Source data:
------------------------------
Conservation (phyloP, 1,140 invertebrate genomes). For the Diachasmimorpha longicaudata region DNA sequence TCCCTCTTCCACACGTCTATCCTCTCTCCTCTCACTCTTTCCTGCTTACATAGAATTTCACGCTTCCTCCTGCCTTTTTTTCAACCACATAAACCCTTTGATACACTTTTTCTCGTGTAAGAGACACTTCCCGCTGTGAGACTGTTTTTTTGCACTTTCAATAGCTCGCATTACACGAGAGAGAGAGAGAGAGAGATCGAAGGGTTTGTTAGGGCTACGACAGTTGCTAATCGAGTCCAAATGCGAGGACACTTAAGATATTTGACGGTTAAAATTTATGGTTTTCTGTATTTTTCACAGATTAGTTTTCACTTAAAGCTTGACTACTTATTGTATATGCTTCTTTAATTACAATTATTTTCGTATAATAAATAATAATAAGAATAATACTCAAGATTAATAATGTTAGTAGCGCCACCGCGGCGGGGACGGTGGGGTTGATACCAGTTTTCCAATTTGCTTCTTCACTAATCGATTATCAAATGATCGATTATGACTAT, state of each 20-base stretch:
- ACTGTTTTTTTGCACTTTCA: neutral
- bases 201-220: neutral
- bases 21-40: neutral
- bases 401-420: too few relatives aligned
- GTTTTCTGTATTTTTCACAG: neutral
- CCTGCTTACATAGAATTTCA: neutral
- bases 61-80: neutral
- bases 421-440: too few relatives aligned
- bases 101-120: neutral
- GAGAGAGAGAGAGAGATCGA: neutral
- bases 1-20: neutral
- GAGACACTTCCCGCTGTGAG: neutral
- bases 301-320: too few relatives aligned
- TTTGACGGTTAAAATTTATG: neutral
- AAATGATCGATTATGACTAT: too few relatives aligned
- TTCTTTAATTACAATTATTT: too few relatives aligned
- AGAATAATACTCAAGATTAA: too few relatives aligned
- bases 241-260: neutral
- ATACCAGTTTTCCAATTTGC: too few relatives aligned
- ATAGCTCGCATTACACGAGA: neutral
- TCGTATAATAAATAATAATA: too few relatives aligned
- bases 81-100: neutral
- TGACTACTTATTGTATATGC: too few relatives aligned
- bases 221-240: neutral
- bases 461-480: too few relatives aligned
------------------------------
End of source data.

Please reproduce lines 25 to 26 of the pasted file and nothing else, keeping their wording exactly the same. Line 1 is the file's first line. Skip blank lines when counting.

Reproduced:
- bases 221-240: neutral
- bases 461-480: too few relatives aligned